15. "She's as headstrong as an allegory on the banks of the Nile." " will promise to forget this fellow -- to illiterate him, I say, quite from your memory." "He is the very pineapple of politeness." Identify the character who has spoken these lines, from a play by Richard Sheridan.

16. "Buck did not read the newspapers or he would have known that trouble was brewing, not alone for himself, but for every tide-water dog, strong of muscle and with warm, long hair, from Puget Sound to San Diego." Book and author.

17. "She was of a wild roving nature, inherited from her father and mother, who were both ..... by taste and circumstance." -- William Makepeace Thackery. Who wrote this about Becky and thereby gave a new meaning to this term. Identify.

18. I could frequently distinguish the Word .... , which was repeated by each of them several times; and altho' it was impossible for me to conjecture what it meant; yet while the two Horses were busy in Conversation, I endeavoured to practice this Word upon my Tongue; and as soon as they were silent, I boldly pronounced .... in a loud Voice, imitating, at the same time, as near as I could, the Neighing of a Horse; at which they were both visibly surprize --This is a description of whathappened in the land of the Houyhnhnms. Fill in the word which we derive from this context to mean a race of brutes?

19. "Sport that wrinkled Care derides,
And ..... holding ....... .
Come, and trip it as you go
On the light fantastic toe
And in thy right hand lead with thee,
The Mountain Nymph, sweet Liberty;"
Complete the blanks to give a phrase that has slipped into common parlance from Milton's La'Allegro.

20. During the plague, A rash signified the onset of the disease, and victims used herbs and spices to freshen the stench surrounding them. Just before death, the lungs ruptured, causing the victim to spew up flecks of dried blood, called ashes by doctors of the time. Which nursery rhyme has immortalised these events?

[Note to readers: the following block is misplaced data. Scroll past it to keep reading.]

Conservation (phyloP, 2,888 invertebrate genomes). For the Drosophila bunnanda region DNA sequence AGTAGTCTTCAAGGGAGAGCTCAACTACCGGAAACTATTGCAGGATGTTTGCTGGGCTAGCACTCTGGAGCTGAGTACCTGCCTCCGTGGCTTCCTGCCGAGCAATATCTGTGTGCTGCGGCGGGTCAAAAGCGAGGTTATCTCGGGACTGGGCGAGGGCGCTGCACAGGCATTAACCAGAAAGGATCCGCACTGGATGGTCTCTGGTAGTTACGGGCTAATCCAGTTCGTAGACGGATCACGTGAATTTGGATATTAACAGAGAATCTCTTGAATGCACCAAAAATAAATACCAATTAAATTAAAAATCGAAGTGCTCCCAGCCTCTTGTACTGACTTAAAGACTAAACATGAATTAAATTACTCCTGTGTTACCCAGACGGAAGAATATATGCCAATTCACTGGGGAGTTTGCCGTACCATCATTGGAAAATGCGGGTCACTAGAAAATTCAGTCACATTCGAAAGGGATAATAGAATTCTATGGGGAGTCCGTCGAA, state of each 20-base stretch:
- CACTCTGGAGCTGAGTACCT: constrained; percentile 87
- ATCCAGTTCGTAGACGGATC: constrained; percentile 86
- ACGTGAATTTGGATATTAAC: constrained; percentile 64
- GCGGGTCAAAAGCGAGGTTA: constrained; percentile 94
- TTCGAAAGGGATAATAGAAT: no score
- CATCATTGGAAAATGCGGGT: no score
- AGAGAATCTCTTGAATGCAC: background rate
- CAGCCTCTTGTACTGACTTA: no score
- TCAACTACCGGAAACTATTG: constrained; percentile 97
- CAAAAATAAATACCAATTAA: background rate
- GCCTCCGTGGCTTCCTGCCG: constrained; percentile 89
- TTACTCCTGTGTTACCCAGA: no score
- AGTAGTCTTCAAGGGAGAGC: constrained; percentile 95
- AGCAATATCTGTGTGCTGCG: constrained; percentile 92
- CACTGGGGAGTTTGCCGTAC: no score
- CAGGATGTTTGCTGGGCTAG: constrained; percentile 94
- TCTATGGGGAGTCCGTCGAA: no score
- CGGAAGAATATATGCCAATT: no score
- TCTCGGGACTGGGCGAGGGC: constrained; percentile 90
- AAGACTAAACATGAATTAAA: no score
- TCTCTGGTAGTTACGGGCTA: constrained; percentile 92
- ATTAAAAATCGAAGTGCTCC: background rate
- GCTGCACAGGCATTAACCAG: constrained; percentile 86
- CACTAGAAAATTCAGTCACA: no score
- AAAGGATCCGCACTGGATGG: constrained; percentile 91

21. In the middle ages, the feudal system existed. Peasants were expected to pay a third of their income to the king, and third to the nobility who owned their land. This discontent was expressed in which nursery rhyme.

22. Sarah Hale of in the town of Boston, wrote a song about Ms Sawyer and her pet, the day they arrived in Old Redstonei Schoolhouse in Massachusetts. A bronze statue of the pet remains in the town till this day, as do her descendents.

23. She left the web: she left the loom:
She made three paces thro' the room:
She saw the waterflower bloom:
She saw the helmet and the plume:
She looked down to Camelot.
Out flew the web, and floated wide,
............................. ,
"The curse is upon me", she cried
The lady of Shalott

From Alfred Tennysson's The Lady of Shallot.

24. I have forgot much, Cynara! ..............., Flung roses, roses, riotously with the throng, Dancing, to put thy pale, lost lilies out of mind; But I was desolate and sick of an old passion, Yea, all the time, because the dance was long: I have been faithful to thee, Cynara! in my fashion -- Ernest Dowson 25. 25. And Caesar's spirit, ranging for revenge,
With Ate by his side come hot from hell,
Shall in these confines with a monarch's voice
Cry 'Havoc,' and ............. ;
That this foul deed shall smell above the earth
With carrion men, groaning for burial.

Marc Antony in Julius Caeser. Which book title originates from that?